H. LEE FARTHING, Plaintiff, Appellant,
COCO BEACH RESORT MANAGEMENT, LLC, Defendant, Appellee, JOHN DOE, INC., Defendant.
FROM THE UNITED STATES DISTRICT COURT FOR THE DISTRICT OF
PUERTO RICO [Hon. Camille L. Vélez-Rivé, U.S.
Richard Schell-Asad and Troncoso & Schell on brief for
Alejandro Suárez Vincenty, Hugo Rodríguez
Díaz, and Rodríguez & Rodríguez, PSC
on brief for appellee.
Lynch, Thompson, and Kayatta, Circuit Judges.
Farthing, a South Carolina resident, brought this diversity
suit against Coco Beach Resort Management, LLC ("Coco
Beach"), a Puerto Rico company that employed Farthing
for just over three months on a one-year contract as its
"Marketing and Sales Director." Farthing alleges
that Coco Beach breached his employment agreement by
unilaterally terminating it early. He seeks damages to
compensate him for unpaid base salary and anticipated
commissions on real estate sales that Farthing alleges were
imminent when Coco Beach fired him.
court below granted Coco Beach's motion for summary
judgment, holding that the employment agreement was void as
against public policy because Puerto Rico law requires a
person working as a real estate broker to have a license. It
is undisputed that Farthing had no such license before or
after he was employed, and that no term of the employment
agreement required him to have such a license.
vacate and remand. Summary judgment was entered in error
because issues of law and issues of material fact remain in
dispute. It is disputed whether Coco Beach was aware that
Farthing did not have a broker's license at any relevant
time, including when the agreement was signed, and it is
disputed whether at least some of the work Farthing performed
and was intended to perform was permissible without a
broker's license. It was error to hold on summary
judgment that Farthing has no viable claim against Coco Beach
for breach of contract.
briefly review the relevant background, highlighting along
the way the facts that remain in dispute.
Puerto Rico law, it is a misdemeanor to "engage in the
profession of real estate broker . . . without the
corresponding license." P.R. Laws Ann. tit. 20, §
3057(a). "Real estate broker" is defined by statute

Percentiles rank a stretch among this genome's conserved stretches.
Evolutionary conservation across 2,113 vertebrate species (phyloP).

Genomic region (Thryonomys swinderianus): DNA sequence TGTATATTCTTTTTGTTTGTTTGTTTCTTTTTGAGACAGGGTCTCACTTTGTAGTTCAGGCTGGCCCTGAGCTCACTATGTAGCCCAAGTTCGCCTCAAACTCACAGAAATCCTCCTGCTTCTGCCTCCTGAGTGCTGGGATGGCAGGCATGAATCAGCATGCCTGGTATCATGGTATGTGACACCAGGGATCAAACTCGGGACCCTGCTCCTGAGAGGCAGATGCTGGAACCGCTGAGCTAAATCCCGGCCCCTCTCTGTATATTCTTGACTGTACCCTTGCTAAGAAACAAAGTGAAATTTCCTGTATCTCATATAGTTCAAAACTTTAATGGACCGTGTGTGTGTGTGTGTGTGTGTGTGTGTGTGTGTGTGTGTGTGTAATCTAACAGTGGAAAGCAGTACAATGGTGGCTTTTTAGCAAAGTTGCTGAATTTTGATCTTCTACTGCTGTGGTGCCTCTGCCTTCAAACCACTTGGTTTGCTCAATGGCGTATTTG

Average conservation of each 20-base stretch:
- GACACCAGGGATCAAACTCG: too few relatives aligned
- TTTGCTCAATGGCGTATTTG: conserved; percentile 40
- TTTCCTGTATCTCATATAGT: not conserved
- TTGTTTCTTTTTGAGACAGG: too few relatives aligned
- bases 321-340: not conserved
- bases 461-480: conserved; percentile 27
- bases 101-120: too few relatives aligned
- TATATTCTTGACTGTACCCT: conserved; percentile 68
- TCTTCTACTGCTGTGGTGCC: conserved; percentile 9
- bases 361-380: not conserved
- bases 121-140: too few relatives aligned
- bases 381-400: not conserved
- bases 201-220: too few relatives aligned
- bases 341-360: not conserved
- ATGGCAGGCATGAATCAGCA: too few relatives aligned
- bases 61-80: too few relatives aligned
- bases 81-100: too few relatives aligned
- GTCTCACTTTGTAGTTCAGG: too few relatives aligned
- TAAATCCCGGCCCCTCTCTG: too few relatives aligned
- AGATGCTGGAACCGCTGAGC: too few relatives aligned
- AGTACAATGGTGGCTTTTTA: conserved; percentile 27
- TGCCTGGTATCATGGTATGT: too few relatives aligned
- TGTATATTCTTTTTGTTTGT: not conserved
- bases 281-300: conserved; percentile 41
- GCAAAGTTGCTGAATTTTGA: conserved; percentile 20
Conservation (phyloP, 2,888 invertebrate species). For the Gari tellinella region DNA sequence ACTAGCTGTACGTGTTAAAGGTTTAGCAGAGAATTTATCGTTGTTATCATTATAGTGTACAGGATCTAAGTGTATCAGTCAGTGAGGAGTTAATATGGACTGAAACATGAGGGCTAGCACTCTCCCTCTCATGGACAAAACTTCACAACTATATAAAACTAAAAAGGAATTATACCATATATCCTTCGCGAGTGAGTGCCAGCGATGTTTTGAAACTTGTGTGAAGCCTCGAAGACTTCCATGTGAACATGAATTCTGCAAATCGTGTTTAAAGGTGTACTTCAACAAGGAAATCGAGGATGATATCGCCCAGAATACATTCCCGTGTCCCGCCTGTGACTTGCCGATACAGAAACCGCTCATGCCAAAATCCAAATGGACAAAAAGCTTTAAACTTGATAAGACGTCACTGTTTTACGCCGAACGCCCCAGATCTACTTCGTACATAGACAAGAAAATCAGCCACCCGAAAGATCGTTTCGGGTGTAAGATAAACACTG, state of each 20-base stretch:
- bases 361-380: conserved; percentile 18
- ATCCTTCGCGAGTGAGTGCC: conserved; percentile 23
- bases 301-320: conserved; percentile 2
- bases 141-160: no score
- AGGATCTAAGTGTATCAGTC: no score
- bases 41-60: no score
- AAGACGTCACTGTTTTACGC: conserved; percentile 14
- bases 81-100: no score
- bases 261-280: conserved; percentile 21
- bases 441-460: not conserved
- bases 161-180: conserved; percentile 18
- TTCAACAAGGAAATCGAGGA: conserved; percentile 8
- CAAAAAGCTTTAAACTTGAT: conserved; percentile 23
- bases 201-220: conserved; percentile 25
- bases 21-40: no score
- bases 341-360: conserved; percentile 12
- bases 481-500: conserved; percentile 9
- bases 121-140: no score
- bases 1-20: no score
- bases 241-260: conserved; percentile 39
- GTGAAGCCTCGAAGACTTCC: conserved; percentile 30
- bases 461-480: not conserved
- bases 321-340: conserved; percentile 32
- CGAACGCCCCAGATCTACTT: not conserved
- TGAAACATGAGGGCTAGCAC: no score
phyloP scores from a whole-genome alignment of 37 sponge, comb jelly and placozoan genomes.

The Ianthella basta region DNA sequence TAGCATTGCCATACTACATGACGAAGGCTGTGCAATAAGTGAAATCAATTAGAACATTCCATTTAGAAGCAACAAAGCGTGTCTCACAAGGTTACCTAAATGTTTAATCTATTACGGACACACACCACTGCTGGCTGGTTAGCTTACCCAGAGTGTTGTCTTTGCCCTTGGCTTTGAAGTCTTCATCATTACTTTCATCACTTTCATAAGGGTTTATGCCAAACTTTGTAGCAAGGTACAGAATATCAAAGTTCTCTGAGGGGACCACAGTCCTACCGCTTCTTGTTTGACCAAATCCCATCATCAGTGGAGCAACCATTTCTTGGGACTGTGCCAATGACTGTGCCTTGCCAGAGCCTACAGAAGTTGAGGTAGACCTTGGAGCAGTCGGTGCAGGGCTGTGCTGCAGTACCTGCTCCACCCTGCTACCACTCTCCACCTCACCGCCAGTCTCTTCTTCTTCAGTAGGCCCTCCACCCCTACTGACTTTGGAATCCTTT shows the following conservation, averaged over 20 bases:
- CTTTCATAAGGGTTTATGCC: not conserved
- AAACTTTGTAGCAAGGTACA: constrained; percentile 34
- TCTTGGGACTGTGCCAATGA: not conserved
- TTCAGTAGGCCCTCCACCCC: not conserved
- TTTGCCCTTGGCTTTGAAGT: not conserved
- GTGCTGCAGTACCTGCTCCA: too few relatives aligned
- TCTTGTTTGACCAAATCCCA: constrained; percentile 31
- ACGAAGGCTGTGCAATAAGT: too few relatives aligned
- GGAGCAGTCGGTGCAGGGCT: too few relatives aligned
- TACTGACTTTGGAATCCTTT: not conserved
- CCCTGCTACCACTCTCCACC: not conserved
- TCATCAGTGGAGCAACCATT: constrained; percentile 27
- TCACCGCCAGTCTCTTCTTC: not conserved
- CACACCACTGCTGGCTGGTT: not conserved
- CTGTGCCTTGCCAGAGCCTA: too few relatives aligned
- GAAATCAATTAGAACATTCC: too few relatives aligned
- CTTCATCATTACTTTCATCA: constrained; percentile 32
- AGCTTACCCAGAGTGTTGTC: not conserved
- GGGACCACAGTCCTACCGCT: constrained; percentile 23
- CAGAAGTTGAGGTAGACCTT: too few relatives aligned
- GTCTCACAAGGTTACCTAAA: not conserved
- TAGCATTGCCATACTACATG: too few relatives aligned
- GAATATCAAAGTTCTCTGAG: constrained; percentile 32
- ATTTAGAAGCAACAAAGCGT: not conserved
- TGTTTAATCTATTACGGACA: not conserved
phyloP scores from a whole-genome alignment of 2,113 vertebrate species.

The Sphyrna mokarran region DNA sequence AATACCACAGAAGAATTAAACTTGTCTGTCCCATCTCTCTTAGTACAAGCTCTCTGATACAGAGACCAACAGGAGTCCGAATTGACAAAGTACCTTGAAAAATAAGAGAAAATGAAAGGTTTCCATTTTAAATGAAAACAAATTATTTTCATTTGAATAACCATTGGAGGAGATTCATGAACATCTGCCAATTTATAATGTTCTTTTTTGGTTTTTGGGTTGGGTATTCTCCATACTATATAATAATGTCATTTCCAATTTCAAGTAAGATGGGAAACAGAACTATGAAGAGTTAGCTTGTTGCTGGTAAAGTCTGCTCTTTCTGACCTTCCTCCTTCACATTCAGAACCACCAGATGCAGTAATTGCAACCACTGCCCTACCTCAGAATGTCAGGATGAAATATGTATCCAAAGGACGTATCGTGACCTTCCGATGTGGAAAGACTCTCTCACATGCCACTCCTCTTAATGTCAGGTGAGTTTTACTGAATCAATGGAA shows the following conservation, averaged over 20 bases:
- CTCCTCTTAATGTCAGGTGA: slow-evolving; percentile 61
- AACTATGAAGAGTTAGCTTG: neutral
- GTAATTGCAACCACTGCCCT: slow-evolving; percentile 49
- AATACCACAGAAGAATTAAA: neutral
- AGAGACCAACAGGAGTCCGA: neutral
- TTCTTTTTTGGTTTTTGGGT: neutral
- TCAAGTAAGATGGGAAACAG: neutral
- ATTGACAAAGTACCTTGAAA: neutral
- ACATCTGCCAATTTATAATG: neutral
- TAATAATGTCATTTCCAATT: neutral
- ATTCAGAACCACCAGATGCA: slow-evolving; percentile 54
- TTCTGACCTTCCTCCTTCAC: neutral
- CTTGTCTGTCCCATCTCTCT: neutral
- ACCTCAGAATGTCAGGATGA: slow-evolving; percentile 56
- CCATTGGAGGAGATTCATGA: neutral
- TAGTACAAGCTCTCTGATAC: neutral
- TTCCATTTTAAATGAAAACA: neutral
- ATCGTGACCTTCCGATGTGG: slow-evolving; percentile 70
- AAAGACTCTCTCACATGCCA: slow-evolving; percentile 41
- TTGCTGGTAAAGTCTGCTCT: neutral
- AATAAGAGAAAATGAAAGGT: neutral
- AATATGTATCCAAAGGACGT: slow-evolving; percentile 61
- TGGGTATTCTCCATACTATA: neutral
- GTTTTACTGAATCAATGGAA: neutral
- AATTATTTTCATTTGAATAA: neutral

[a] natural person who holds a license to practice the
profession . . . and acts as intermediary, through the
payment or the promise of payment of any compensation
previously and mutually agreed upon between the parties that
contract to execute in Puerto Rico a sales transaction,
promise of sale, purchase or sale option, exchange, lease,
auction, property management, or in the offering, promotion,
or negotiation of the terms of all sales, sales options,
promise of sale, lease management, or exchange of real
property located in or outside of the Commonwealth of Puerto
Id. § 3025(g). The parties agree that Farthing,
at all relevant times, has lacked the license required to
work as a real estate broker in Puerto Rico.
alleges that, in the past, he was employed in South Carolina
as a "real estate broker with an expertise in 'high
end' or 'luxury resorts.'" On March 24,
2016, he signed a one-year employment agreement with Coco
Beach; the agreement had no early termination clause and no
requirement that Farthing obtain a Puerto Rico real estate
broker's license. Farthing, in a sworn affidavit, alleges
that Coco Beach's president knew when he hired Farthing
that Farthing was not a licensed real estate broker in Puerto
Rico and that he "specifically told [Farthing] that
under Puerto Rico's law [Farthing] did not need a real
estate license, as [Farthing] would be an employee of Coco
Beach selling [Coco Beach's own] property." Coco
Beach disputes that allegation and maintains that it